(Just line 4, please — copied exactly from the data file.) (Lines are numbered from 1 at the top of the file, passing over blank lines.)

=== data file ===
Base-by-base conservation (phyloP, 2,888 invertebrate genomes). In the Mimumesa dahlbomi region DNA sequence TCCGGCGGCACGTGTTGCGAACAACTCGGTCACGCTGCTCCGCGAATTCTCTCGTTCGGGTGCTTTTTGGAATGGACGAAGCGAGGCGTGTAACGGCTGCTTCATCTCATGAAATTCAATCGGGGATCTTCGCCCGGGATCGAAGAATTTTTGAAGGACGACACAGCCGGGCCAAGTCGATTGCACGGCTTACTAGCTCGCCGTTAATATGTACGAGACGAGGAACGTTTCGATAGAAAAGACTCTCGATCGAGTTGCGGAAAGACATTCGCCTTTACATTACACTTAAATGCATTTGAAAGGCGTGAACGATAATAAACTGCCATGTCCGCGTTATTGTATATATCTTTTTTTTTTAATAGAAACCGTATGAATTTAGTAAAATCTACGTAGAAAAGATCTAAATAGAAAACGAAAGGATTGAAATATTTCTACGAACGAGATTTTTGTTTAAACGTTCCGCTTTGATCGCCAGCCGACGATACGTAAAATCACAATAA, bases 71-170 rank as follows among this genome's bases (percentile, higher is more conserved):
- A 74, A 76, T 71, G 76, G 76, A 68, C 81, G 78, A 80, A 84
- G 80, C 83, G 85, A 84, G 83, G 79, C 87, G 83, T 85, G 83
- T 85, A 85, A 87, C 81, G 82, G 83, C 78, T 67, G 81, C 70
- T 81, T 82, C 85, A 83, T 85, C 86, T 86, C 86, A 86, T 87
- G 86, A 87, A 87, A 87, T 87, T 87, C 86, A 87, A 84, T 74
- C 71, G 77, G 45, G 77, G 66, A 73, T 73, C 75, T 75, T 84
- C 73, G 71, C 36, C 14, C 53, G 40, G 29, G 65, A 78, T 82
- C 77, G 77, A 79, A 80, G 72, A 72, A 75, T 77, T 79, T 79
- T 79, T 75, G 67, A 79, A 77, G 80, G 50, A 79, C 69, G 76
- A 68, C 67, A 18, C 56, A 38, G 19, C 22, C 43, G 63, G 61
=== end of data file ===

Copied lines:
- T 85, A 85, A 87, C 81, G 82, G 83, C 78, T 67, G 81, C 70